During times of food shortage, they have been known to feed on grasshoppers, sea lion afterbirth (yikes!), and crustaceans.
In the direst circumstances, they will resort to eating feces.
The droppings of sea lions, crabs, and even other marine iguanas are all fair game for survival.
How Do Marine Iguanas Feed
We know marine iguanas feed on algae and seaweed growing on rocks in the ocean.
But how do they, a predominantly terrestrial (land-dwelling) reptile species, manage this feat?
The answer is, their bodies have adapted and evolved to accommodate their island life, so while other species of iguanas couldn’t survive if they were forced to feed in the ocean, marine iguanas are well suited for the task.
For example, marine iguanas (unlike other iguana species) have very blunt snouts allowing them to better feed on rock algae underwater.
Also, their tails are much flatter than other iguana’s tails, helping them swim in a snake-like motion underwater.
Further, marine iguanas’ extra-long claws allow them to grip rocks on the ocean floor so they can hold themselves underwater for long periods during feeding.
Another unique feature supporting marine iguanas’ underwater feeding habits is their nasal salt gland.
When they feed underwater, marine iguanas ingest large amounts of saltwater.
To prevent dehydration, marine iguanas must expel the salt while still keeping the water in their bodies.
They do this by “sneezing” salt out of their special salt glands.
Essentially, the gland works by removing salt from their blood and pushing it out of their bodies through the nasal gland.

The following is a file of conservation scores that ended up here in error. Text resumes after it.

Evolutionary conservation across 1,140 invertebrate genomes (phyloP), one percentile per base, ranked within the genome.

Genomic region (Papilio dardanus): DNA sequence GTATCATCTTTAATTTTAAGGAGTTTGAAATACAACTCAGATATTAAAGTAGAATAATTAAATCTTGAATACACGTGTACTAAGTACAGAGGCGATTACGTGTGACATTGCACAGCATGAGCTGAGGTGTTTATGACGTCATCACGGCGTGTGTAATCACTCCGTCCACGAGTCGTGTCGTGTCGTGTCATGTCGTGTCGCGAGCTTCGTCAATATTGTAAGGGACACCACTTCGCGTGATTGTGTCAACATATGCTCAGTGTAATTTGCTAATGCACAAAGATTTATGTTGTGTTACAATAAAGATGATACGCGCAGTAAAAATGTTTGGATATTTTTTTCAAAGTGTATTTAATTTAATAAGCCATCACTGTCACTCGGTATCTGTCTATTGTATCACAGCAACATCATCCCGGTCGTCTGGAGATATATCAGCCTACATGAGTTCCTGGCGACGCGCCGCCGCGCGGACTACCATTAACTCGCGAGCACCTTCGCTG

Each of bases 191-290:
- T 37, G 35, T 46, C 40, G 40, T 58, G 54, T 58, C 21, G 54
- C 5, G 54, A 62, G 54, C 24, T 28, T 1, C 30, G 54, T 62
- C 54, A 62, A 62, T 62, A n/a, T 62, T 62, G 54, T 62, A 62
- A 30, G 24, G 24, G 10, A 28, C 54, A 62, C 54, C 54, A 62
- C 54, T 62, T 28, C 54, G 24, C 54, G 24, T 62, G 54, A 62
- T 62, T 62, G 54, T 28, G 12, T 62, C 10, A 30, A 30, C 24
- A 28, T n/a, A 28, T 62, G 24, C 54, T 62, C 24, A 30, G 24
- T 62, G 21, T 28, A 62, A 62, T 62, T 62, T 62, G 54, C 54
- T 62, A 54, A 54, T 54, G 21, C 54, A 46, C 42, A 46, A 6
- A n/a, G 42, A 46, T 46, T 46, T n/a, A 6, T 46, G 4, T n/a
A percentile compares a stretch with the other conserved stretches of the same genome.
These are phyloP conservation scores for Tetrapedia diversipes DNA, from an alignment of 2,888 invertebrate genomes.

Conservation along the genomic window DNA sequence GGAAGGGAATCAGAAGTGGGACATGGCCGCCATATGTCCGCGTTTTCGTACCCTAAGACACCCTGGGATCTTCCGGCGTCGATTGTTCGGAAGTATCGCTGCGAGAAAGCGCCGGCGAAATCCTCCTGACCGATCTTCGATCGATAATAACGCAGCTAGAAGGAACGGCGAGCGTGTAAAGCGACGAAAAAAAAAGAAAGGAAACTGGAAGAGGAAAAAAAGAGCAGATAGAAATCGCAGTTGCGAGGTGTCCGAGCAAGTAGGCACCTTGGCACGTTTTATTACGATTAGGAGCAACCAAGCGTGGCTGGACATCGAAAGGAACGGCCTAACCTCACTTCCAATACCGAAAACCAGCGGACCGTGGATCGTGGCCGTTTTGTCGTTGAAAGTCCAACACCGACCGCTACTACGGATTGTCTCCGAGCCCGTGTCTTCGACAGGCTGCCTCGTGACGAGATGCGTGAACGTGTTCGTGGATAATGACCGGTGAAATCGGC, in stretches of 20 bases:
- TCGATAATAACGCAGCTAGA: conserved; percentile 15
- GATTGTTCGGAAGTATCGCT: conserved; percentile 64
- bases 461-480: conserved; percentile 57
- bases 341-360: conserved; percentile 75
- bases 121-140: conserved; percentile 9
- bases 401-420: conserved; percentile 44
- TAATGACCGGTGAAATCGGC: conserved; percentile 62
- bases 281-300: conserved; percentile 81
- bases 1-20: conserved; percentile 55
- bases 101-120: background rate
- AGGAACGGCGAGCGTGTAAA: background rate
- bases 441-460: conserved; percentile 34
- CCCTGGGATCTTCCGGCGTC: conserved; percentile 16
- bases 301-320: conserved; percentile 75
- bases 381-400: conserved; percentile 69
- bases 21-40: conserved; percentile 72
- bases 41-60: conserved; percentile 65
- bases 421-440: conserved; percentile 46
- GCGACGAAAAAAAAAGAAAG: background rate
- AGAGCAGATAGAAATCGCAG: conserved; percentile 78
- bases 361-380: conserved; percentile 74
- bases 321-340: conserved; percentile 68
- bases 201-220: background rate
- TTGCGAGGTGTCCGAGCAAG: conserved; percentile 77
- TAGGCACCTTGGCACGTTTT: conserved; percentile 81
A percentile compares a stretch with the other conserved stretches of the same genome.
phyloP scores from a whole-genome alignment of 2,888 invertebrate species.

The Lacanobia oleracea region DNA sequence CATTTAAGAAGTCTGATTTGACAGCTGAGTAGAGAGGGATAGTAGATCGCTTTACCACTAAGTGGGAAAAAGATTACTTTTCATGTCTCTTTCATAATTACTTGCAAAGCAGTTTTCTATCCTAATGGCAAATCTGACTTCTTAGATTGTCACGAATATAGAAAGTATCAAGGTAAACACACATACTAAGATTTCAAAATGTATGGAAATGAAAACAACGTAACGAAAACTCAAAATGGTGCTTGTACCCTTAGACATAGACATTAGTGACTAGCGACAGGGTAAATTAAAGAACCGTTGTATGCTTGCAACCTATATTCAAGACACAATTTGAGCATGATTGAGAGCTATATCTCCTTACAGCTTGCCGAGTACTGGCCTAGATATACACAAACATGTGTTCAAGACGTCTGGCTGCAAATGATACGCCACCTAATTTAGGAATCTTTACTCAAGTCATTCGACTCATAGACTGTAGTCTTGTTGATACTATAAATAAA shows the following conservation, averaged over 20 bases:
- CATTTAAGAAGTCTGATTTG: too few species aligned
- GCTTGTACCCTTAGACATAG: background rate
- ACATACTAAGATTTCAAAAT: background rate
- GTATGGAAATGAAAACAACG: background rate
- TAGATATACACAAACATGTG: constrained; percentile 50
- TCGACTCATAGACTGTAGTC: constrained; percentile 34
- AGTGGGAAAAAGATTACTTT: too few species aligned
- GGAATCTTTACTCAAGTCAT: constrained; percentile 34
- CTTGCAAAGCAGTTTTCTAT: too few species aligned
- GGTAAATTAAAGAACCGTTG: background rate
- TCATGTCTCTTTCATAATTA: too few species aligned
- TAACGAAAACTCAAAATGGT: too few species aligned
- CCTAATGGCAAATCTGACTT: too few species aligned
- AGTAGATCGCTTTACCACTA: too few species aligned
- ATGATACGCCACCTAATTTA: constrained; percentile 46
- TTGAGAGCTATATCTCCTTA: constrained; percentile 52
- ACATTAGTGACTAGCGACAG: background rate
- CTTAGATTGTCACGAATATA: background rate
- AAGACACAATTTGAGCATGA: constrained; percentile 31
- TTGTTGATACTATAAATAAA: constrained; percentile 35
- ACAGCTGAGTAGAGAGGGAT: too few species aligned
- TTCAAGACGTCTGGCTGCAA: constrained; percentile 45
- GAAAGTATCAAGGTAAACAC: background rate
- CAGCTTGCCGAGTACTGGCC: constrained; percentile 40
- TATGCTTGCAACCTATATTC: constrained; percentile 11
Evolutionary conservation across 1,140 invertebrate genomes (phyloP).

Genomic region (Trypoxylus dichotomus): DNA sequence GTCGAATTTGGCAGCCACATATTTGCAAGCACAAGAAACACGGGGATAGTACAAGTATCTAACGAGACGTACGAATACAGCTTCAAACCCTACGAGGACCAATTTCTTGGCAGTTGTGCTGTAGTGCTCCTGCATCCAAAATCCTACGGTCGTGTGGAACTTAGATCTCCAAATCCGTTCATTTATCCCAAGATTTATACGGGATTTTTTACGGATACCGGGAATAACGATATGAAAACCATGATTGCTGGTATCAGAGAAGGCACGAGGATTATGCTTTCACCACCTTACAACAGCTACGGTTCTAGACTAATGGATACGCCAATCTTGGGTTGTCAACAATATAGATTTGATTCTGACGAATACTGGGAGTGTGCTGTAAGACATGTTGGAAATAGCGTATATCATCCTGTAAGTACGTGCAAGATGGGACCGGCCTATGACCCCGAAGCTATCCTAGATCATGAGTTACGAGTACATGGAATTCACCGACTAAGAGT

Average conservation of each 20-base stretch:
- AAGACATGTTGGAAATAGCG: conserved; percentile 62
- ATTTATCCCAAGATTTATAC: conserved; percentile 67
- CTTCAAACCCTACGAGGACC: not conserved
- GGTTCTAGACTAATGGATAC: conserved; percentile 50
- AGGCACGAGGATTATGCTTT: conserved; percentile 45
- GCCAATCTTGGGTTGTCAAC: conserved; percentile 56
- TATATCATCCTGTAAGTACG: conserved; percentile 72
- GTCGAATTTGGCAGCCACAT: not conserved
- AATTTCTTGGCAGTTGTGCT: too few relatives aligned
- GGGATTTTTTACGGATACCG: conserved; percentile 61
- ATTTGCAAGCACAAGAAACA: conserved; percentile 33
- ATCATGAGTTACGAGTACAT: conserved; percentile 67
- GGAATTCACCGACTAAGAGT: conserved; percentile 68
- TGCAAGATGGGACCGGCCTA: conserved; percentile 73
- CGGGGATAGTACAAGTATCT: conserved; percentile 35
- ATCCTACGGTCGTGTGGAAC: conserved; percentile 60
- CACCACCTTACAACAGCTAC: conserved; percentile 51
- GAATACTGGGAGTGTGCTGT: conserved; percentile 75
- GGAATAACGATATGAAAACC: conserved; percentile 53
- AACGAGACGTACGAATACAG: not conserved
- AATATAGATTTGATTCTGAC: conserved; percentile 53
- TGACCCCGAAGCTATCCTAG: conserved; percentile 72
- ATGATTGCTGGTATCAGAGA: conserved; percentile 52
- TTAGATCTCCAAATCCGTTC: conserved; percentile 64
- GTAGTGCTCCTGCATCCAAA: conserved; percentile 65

How Do Marine Iguanas Survive During Food Shortages
As we mentioned above, marine iguanas prefer to live on a diet of underwater algae, but in times of food shortages, they will eat other food sources to survive.
However, branching out to eat feces, sea lion afterbirth, grasshoppers, and crustaceans are not the only way marine iguanas survive food shortages.
They also have the unique ability to shrink in size!
During climate events like El Nino, marine iguanas have been known to shrink in size by as much as 20%.
Why would they do this?
With little to no food available, the now smaller iguana requires far less food and can survive much longer on smaller amounts of food than they could before.
Remarkably, when the food supply is back to normal, marine iguanas quickly return to their original size.
Marine iguanas are remarkable, highly adaptive lizards living primarily on a diet of marine algae and seaweed.
There are nine different kinds of ocean algae the marine iguana feeds on, although they prefer eating just 4-5 species of red algae.
Though ocean algae are their predominant source of food, during times of food shortages and climate events, marine iguanas are known to eat grasshoppers, crustaceans, animals after birth, and even feces.
Years of living on the Galapagos Islands have suited marine iguanas (predominantly terrestrial lizards), for underwater feeding.
They possess remarkable features like blunt noses, extra-long claws, flattened tails, and special salt glands to help them survive and thrive in an ocean environment.